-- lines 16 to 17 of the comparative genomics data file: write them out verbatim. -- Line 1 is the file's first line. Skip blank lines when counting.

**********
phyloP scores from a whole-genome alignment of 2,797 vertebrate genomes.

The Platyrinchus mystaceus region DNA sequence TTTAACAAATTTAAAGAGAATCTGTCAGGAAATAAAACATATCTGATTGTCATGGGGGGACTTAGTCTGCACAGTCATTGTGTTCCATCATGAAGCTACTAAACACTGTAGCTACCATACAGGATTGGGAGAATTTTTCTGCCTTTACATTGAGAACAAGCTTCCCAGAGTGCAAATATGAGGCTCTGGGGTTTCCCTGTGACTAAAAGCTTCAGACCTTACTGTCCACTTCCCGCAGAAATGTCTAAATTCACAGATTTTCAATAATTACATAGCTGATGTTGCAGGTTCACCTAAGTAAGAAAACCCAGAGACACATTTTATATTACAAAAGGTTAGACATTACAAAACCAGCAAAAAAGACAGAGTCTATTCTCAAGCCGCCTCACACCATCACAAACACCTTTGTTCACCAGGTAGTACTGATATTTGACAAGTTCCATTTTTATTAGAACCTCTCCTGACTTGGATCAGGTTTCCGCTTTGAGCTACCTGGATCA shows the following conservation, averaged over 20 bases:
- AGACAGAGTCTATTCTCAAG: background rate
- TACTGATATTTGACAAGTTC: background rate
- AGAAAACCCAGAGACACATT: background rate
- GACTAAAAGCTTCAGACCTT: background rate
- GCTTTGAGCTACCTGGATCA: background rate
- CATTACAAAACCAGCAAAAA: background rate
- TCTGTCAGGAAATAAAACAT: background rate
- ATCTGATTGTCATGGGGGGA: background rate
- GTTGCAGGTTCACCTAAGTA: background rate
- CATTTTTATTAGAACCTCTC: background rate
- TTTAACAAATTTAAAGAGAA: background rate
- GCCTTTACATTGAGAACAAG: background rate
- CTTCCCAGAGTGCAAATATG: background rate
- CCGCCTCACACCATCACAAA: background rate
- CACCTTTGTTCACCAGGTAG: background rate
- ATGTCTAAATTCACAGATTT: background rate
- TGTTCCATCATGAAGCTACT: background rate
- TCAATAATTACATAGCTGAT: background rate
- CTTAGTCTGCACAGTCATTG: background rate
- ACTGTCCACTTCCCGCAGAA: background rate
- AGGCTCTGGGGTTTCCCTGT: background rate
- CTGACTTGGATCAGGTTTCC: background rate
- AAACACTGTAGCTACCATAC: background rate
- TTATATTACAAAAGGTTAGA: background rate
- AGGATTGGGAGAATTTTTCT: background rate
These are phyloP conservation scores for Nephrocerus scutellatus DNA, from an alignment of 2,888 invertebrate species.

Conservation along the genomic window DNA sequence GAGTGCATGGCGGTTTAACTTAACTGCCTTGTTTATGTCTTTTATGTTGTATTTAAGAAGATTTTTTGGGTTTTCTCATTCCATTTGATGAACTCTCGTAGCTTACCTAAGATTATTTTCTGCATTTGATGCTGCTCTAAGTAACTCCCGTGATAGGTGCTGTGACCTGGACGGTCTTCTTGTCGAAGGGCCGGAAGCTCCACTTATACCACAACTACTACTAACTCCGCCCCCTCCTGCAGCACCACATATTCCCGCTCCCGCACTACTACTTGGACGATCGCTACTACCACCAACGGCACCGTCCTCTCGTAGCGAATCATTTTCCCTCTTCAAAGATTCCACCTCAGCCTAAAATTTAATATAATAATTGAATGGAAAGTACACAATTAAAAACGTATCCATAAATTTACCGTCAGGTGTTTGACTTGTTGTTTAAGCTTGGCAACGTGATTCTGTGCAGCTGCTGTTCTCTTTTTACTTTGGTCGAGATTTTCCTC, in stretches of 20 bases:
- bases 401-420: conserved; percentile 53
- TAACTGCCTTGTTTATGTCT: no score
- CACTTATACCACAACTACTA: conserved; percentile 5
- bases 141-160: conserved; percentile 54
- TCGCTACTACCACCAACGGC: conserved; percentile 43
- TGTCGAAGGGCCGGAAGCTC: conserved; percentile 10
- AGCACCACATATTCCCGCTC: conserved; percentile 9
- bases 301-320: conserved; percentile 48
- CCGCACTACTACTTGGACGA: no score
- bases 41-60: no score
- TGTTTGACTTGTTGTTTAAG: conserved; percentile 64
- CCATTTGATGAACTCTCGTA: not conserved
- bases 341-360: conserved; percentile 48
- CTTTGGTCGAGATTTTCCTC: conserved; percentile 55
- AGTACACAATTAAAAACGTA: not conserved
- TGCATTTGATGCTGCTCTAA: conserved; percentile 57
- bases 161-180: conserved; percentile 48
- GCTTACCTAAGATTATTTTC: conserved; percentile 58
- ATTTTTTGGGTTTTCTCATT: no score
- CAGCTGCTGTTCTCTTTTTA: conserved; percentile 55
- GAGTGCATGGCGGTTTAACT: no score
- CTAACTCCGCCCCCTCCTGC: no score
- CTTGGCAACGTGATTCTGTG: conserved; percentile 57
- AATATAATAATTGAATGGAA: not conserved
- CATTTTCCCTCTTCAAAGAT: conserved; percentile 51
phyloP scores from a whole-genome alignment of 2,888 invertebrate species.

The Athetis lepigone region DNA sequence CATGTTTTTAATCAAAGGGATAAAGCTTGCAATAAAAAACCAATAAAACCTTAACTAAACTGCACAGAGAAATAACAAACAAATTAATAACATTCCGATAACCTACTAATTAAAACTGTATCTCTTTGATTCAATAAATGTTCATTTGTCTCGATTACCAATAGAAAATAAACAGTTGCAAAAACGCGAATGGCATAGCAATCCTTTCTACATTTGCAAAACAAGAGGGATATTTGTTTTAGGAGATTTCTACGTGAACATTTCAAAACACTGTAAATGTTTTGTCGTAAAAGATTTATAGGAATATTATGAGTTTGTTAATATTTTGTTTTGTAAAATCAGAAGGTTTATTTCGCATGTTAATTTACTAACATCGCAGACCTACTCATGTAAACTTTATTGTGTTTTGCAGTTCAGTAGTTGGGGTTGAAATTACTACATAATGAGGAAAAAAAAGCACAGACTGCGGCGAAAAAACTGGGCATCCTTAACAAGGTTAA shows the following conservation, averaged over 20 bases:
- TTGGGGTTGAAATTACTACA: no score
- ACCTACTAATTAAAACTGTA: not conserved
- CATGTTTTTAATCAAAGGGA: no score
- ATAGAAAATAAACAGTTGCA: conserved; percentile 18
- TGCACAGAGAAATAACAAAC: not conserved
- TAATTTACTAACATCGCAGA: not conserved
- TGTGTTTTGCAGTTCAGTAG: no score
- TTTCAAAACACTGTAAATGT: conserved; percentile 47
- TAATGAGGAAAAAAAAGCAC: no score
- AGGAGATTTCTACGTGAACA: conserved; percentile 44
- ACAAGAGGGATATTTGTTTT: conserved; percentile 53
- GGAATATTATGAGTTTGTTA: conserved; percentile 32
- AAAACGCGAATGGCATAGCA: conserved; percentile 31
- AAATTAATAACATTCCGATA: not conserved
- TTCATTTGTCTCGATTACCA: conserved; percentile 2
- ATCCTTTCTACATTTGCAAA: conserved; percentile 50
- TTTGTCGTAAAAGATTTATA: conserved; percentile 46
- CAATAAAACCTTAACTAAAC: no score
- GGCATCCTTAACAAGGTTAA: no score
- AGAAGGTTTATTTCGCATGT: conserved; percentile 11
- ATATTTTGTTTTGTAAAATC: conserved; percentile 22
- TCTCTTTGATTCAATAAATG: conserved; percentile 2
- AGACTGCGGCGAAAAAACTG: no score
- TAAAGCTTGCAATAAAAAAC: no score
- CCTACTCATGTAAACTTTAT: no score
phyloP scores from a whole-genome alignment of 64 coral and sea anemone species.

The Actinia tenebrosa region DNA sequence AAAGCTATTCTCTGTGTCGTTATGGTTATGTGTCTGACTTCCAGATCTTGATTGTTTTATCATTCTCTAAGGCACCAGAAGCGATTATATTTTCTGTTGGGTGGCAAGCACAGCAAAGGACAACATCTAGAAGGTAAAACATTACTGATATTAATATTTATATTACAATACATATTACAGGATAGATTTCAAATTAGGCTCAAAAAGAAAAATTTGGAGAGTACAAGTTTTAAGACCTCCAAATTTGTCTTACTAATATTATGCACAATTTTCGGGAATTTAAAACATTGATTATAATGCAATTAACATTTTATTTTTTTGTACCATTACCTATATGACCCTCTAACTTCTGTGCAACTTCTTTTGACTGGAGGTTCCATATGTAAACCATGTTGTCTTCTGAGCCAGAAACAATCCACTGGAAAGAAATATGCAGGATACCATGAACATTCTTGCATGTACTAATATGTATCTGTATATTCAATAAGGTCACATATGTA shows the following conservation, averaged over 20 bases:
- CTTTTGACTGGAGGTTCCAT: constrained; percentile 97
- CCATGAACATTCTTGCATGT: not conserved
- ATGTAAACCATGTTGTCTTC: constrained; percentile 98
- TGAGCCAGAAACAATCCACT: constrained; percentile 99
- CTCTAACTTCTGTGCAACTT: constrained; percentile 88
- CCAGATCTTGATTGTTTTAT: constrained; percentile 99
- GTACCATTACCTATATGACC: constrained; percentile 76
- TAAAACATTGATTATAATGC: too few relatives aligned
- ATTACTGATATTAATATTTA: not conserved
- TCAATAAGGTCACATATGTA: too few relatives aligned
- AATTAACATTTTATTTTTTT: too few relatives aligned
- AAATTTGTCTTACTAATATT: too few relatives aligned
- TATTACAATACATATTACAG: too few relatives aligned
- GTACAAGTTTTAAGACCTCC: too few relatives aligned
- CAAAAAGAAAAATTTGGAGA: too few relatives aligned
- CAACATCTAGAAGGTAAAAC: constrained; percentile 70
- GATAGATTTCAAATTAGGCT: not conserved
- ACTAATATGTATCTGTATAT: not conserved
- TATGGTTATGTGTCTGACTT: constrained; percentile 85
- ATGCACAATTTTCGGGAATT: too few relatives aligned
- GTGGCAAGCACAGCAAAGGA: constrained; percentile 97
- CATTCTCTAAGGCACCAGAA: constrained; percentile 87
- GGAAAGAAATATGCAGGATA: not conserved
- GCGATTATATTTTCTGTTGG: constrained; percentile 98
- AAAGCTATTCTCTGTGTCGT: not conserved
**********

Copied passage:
- CCGCCTCACACCATCACAAA: background rate
- CACCTTTGTTCACCAGGTAG: background rate